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May 28, 2012

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Prakriti

Tomi, awesome presentation-- but a question:

why is the audience so silent ???
in the first 5-7 minutes I've seen; the audience is totally silent and invisible... even when you lean onto the stage-- there is neither a murmur, nor laughter nor applause.

Is audience totally quiet ? OR is it that they totally isolated your microsoft system from the audience chatter?

Just curious... would love to see you share more abt the conference...

PeterElgin

tomi,
looks like no one understood you.
better speak in Muslim at least in the beginning of your speech.

cycnus

I think the culture of most non-english speaking is observative. If there were some english speaker, and they feel their english is not really good, they would go into silent mode.

They understand Tomi, they just to shy to respond or laugh.

(I also might be wrong)

Tomi, Thanks for sharing it with us.

P910i - the original iPhone!

Thanks for linking the presentation - quite enlightening!

Mobile future - part of the changing landscape is that Microsoft (via its subsidiary Skype) is more and more strongly eating into carriers' profits: Skype totaled "100 billion minutes of calls in the first three months" of 2012, with "much of Skype’s growth (..) to come from (...) mobile devices".

http://www.nytimes.com/2012/05/29/technology/microsoft-at-work-on-meshing-its-products-with-skype.html?_r=1&pagewanted=all

Let's not re-start the "flame war" of past discussions, but this can't be considered good news to mobile carriers: at 15 cents per minute (Tomi - you probably know the average revenue per minute in mobile?!), 100 billion minutes would correspond to 15 billion US$ (Euro) of lost carrier revenue in the first three month of 2012!

P910i - the original iPhone!

Found some numbers on mobile voice revenue per minute (Tomi please correct in case I got them wrong):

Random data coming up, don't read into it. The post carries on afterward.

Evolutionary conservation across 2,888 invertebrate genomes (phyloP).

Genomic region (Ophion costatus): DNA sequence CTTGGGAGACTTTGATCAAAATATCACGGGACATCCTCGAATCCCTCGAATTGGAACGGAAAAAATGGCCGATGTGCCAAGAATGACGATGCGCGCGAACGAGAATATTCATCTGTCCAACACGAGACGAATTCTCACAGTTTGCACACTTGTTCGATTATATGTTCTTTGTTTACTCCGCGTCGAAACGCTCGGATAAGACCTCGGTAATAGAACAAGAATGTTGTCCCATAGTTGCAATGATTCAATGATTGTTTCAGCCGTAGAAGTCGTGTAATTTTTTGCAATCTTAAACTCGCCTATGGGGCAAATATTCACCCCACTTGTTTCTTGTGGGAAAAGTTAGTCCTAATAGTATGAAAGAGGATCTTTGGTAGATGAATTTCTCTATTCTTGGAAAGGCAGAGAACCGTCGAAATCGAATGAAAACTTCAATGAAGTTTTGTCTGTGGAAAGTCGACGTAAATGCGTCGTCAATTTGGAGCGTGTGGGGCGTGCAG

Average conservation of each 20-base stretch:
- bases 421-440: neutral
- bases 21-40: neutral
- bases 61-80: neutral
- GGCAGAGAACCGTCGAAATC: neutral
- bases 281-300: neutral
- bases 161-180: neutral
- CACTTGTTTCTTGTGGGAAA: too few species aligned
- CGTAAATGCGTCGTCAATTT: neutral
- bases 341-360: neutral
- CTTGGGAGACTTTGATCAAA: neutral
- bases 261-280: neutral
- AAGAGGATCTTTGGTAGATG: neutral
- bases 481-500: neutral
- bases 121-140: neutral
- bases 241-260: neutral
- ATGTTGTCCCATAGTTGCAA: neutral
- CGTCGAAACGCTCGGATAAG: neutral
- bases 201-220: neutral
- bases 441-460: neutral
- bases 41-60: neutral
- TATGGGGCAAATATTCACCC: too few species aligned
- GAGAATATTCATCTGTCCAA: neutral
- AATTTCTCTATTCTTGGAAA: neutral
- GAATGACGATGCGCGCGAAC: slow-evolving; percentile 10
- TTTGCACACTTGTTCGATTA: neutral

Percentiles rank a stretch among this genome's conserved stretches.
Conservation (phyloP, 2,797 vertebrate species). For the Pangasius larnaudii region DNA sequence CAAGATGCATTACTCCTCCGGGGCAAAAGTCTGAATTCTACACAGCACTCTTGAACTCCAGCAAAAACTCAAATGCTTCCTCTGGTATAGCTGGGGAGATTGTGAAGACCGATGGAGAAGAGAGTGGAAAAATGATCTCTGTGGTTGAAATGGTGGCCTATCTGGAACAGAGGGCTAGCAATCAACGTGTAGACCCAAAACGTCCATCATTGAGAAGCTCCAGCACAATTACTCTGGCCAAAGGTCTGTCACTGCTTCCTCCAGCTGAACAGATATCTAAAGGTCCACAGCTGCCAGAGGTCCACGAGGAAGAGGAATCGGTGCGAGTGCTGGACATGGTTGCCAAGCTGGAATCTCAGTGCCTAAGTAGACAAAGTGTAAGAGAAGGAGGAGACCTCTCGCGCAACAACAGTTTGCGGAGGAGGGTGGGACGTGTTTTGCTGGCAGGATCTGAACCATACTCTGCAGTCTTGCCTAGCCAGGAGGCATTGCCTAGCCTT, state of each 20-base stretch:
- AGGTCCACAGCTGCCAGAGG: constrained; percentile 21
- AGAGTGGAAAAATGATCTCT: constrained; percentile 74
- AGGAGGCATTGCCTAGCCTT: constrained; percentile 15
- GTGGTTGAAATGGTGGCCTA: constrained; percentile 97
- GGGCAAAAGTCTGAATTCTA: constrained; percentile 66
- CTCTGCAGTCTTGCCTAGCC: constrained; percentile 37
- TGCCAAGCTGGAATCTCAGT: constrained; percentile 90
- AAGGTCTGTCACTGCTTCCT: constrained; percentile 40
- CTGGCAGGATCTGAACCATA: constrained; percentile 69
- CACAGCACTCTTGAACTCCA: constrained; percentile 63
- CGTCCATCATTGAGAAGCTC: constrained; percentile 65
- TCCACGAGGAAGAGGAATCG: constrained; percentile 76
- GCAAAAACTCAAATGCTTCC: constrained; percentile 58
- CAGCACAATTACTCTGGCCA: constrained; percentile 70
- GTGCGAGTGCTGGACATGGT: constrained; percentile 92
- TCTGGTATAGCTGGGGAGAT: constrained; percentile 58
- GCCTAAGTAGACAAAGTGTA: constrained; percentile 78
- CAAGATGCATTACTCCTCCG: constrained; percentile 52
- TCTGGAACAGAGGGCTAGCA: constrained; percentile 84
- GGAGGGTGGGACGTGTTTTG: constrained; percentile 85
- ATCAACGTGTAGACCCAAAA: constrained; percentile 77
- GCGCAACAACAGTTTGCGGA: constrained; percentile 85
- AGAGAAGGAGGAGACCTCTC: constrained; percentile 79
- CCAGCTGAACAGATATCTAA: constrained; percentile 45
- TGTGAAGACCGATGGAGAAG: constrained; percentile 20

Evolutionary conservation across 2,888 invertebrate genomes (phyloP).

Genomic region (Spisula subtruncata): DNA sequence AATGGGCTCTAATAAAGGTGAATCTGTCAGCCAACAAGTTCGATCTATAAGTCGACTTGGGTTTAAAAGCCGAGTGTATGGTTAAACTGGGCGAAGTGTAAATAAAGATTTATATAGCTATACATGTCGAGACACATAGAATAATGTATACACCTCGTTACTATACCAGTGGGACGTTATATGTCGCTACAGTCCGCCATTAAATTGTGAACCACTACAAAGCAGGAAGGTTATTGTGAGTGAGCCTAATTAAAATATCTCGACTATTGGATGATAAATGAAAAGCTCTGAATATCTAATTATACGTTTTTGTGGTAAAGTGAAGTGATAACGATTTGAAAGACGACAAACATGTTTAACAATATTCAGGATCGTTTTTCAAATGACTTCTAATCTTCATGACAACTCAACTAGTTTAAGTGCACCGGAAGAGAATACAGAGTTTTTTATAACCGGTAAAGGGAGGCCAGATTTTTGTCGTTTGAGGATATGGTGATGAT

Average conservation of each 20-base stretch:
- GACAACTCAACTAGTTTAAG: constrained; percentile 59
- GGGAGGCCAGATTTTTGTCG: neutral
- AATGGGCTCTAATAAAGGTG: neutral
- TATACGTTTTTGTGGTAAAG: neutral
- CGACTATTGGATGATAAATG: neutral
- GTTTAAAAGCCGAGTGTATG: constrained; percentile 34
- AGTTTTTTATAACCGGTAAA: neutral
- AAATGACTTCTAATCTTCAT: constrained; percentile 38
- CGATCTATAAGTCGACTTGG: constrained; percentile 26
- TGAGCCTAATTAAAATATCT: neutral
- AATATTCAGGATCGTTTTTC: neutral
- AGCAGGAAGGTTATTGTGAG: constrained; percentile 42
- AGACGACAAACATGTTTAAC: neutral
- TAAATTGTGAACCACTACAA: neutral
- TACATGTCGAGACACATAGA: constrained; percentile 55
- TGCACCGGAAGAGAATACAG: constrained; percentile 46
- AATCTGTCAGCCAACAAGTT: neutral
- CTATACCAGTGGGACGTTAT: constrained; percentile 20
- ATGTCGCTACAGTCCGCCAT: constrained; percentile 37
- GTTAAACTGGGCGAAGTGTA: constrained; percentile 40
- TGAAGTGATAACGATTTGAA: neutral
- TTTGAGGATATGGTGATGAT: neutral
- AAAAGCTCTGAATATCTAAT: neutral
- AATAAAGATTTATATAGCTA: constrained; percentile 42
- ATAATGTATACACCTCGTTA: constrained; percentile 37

According to Tomi's nice present to us (his 2010 almanac), mobile voice calls revenue in 2010 was US$ 615 billion. Mobile business briefing reports that "Total global voice minutes reached 1.6 trillion in 2010" - see http://www.mobilebusinessbriefing.com/articles/mobile-users-spending-an-extra-two-hours-per-month-making-calls-as-global-prices-plummet/17066/?elq=8f3ee0de80f14b62bae113ed54fc0acc

This yield a revenue of 38.4 US cent per minute. Hence 100 billion minutes would correspond to 38 billion US$ in lost revenue to carriers in the first quarter of 2012! Wow, just wow!

Granted, Skype calls from PCs might still predominantly eat into the profits of landline carriers, but with most of Skype's growth expected to come from mobile devices, the writing is on the wall (Mene mene tekel upharsin...)

Louis

@P9 The table one can find here http://de.wikipedia.org/wiki/Mobilfunk-Discounter#Deutschland indicates that market forces and regulatory changes caused the price of voice calls to crash well before the iPhone. (Discussion of other "smartphones" is irrelevant, since the iPhone is the point where the paradigm changed from "smart core" to "smart edge".)